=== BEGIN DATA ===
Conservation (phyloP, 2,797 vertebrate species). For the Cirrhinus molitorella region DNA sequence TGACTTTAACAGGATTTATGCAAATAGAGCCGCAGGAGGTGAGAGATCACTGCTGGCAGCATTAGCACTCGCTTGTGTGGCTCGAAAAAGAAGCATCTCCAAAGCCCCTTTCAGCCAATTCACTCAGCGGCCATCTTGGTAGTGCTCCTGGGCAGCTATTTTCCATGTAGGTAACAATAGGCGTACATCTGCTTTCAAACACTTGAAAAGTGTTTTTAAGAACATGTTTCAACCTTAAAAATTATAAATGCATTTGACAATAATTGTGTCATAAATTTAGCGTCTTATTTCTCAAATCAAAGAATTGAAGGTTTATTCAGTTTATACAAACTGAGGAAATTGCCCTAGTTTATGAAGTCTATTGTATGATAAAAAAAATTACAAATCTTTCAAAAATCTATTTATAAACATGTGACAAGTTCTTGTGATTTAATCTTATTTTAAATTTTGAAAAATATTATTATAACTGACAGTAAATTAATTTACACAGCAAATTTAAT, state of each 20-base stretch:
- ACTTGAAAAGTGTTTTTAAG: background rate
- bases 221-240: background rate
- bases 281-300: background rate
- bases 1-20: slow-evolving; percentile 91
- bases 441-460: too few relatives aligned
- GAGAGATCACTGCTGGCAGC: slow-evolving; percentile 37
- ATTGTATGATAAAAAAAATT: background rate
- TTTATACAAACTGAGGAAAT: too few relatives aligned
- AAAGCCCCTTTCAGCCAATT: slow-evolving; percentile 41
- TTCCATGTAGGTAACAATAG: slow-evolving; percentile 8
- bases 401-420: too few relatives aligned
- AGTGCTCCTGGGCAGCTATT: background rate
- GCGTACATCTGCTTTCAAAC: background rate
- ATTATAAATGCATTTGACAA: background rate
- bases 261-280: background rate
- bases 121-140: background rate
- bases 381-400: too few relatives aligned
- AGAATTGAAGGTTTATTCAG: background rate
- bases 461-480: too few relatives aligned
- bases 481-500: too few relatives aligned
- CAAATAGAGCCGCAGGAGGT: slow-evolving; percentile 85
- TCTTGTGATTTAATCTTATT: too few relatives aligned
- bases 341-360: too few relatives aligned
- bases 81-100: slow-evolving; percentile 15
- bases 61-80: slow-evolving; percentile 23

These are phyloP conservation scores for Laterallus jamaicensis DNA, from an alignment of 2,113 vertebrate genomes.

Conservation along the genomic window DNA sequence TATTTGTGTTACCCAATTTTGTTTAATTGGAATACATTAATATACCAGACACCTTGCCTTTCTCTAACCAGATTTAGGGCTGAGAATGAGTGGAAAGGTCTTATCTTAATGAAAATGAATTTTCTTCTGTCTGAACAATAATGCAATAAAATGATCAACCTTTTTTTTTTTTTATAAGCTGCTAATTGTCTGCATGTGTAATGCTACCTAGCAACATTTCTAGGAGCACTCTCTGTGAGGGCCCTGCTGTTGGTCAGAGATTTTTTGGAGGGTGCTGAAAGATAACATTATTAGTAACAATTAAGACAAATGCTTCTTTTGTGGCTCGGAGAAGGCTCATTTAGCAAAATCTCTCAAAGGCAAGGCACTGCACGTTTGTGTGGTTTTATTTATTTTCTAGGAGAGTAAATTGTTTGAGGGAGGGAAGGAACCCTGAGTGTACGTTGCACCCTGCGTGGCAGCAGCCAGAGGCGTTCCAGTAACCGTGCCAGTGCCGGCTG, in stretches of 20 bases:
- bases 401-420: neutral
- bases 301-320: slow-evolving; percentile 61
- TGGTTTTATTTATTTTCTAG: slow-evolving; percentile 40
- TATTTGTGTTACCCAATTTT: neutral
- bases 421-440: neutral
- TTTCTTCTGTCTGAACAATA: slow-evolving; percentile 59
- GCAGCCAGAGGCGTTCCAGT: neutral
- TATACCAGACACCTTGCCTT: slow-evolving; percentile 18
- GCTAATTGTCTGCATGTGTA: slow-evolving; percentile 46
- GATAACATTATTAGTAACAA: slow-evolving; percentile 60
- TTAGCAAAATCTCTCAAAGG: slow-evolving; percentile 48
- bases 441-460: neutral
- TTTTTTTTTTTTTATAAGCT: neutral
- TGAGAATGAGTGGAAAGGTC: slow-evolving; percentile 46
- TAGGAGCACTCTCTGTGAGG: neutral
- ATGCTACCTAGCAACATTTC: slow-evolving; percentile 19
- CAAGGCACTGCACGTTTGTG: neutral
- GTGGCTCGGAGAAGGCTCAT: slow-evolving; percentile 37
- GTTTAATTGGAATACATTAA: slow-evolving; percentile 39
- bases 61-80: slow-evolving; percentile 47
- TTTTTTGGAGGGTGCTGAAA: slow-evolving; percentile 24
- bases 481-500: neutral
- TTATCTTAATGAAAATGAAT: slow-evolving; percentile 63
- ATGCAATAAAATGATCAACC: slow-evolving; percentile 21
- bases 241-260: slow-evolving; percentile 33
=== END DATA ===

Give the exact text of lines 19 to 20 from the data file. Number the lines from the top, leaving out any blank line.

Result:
- AGAATTGAAGGTTTATTCAG: background rate
- bases 461-480: too few relatives aligned